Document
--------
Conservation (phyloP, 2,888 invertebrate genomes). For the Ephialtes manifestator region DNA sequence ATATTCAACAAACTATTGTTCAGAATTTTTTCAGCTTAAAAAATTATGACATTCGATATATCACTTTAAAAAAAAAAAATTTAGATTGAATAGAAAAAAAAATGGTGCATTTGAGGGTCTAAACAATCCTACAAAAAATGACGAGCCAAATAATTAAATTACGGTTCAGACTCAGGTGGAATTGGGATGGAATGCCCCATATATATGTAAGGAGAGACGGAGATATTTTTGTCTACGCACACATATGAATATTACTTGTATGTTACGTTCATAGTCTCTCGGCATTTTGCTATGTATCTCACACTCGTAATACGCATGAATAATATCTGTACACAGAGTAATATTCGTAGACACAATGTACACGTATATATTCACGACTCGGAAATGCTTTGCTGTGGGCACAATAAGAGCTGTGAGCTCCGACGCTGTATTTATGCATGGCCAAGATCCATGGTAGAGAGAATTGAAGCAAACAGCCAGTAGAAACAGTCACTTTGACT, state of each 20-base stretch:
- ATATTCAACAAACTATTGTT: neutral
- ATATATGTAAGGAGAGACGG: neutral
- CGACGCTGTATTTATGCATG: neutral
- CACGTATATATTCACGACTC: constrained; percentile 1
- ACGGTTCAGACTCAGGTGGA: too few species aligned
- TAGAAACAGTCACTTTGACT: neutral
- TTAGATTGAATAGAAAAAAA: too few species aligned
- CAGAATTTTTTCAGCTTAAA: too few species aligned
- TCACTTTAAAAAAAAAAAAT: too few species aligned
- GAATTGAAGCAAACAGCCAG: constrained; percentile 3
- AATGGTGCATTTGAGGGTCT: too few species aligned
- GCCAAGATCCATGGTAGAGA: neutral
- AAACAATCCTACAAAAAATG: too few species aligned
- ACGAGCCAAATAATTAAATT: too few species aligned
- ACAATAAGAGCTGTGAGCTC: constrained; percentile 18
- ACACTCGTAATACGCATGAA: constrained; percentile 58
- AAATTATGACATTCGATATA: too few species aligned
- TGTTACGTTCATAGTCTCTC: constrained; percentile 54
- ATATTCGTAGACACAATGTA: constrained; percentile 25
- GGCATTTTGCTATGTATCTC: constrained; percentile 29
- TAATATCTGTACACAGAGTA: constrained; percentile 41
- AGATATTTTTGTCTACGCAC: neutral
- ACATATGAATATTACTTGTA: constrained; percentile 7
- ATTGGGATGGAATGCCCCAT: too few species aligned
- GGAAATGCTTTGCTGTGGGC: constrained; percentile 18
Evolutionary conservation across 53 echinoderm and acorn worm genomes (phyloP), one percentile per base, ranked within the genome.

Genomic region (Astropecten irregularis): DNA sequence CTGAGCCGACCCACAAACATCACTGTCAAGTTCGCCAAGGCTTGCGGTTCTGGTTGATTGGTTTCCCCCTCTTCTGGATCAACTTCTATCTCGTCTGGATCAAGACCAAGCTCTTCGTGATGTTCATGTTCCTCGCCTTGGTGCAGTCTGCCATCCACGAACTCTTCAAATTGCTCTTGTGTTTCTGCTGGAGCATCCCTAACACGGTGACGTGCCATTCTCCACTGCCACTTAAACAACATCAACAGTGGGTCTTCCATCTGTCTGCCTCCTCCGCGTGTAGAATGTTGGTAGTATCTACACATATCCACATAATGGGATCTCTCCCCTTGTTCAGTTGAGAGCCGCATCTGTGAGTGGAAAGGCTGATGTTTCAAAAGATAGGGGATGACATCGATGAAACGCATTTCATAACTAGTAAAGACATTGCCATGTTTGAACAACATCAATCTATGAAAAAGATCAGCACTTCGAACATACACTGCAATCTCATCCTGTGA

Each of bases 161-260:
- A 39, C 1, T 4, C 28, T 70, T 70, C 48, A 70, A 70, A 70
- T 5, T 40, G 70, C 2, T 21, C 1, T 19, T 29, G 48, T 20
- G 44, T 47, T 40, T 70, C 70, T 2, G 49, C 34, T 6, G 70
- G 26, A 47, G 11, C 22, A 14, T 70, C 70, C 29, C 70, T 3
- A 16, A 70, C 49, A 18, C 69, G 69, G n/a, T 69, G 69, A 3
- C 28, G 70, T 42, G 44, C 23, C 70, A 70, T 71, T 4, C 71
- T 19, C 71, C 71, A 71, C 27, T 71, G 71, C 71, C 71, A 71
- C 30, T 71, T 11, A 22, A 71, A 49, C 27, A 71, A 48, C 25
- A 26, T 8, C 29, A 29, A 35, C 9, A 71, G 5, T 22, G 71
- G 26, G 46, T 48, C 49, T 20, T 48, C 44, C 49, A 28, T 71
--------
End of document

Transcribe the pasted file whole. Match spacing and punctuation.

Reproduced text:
Conservation (phyloP, 2,888 invertebrate genomes). For the Ephialtes manifestator region DNA sequence ATATTCAACAAACTATTGTTCAGAATTTTTTCAGCTTAAAAAATTATGACATTCGATATATCACTTTAAAAAAAAAAAATTTAGATTGAATAGAAAAAAAAATGGTGCATTTGAGGGTCTAAACAATCCTACAAAAAATGACGAGCCAAATAATTAAATTACGGTTCAGACTCAGGTGGAATTGGGATGGAATGCCCCATATATATGTAAGGAGAGACGGAGATATTTTTGTCTACGCACACATATGAATATTACTTGTATGTTACGTTCATAGTCTCTCGGCATTTTGCTATGTATCTCACACTCGTAATACGCATGAATAATATCTGTACACAGAGTAATATTCGTAGACACAATGTACACGTATATATTCACGACTCGGAAATGCTTTGCTGTGGGCACAATAAGAGCTGTGAGCTCCGACGCTGTATTTATGCATGGCCAAGATCCATGGTAGAGAGAATTGAAGCAAACAGCCAGTAGAAACAGTCACTTTGACT, state of each 20-base stretch:
- ATATTCAACAAACTATTGTT: neutral
- ATATATGTAAGGAGAGACGG: neutral
- CGACGCTGTATTTATGCATG: neutral
- CACGTATATATTCACGACTC: constrained; percentile 1
- ACGGTTCAGACTCAGGTGGA: too few species aligned
- TAGAAACAGTCACTTTGACT: neutral
- TTAGATTGAATAGAAAAAAA: too few species aligned
- CAGAATTTTTTCAGCTTAAA: too few species aligned
- TCACTTTAAAAAAAAAAAAT: too few species aligned
- GAATTGAAGCAAACAGCCAG: constrained; percentile 3
- AATGGTGCATTTGAGGGTCT: too few species aligned
- GCCAAGATCCATGGTAGAGA: neutral
- AAACAATCCTACAAAAAATG: too few species aligned
- ACGAGCCAAATAATTAAATT: too few species aligned
- ACAATAAGAGCTGTGAGCTC: constrained; percentile 18
- ACACTCGTAATACGCATGAA: constrained; percentile 58
- AAATTATGACATTCGATATA: too few species aligned
- TGTTACGTTCATAGTCTCTC: constrained; percentile 54
- ATATTCGTAGACACAATGTA: constrained; percentile 25
- GGCATTTTGCTATGTATCTC: constrained; percentile 29
- TAATATCTGTACACAGAGTA: constrained; percentile 41
- AGATATTTTTGTCTACGCAC: neutral
- ACATATGAATATTACTTGTA: constrained; percentile 7
- ATTGGGATGGAATGCCCCAT: too few species aligned
- GGAAATGCTTTGCTGTGGGC: constrained; percentile 18
Evolutionary conservation across 53 echinoderm and acorn worm genomes (phyloP), one percentile per base, ranked within the genome.

Genomic region (Astropecten irregularis): DNA sequence CTGAGCCGACCCACAAACATCACTGTCAAGTTCGCCAAGGCTTGCGGTTCTGGTTGATTGGTTTCCCCCTCTTCTGGATCAACTTCTATCTCGTCTGGATCAAGACCAAGCTCTTCGTGATGTTCATGTTCCTCGCCTTGGTGCAGTCTGCCATCCACGAACTCTTCAAATTGCTCTTGTGTTTCTGCTGGAGCATCCCTAACACGGTGACGTGCCATTCTCCACTGCCACTTAAACAACATCAACAGTGGGTCTTCCATCTGTCTGCCTCCTCCGCGTGTAGAATGTTGGTAGTATCTACACATATCCACATAATGGGATCTCTCCCCTTGTTCAGTTGAGAGCCGCATCTGTGAGTGGAAAGGCTGATGTTTCAAAAGATAGGGGATGACATCGATGAAACGCATTTCATAACTAGTAAAGACATTGCCATGTTTGAACAACATCAATCTATGAAAAAGATCAGCACTTCGAACATACACTGCAATCTCATCCTGTGA

Each of bases 161-260:
- A 39, C 1, T 4, C 28, T 70, T 70, C 48, A 70, A 70, A 70
- T 5, T 40, G 70, C 2, T 21, C 1, T 19, T 29, G 48, T 20
- G 44, T 47, T 40, T 70, C 70, T 2, G 49, C 34, T 6, G 70
- G 26, A 47, G 11, C 22, A 14, T 70, C 70, C 29, C 70, T 3
- A 16, A 70, C 49, A 18, C 69, G 69, G n/a, T 69, G 69, A 3
- C 28, G 70, T 42, G 44, C 23, C 70, A 70, T 71, T 4, C 71
- T 19, C 71, C 71, A 71, C 27, T 71, G 71, C 71, C 71, A 71
- C 30, T 71, T 11, A 22, A 71, A 49, C 27, A 71, A 48, C 25
- A 26, T 8, C 29, A 29, A 35, C 9, A 71, G 5, T 22, G 71
- G 26, G 46, T 48, C 49, T 20, T 48, C 44, C 49, A 28, T 71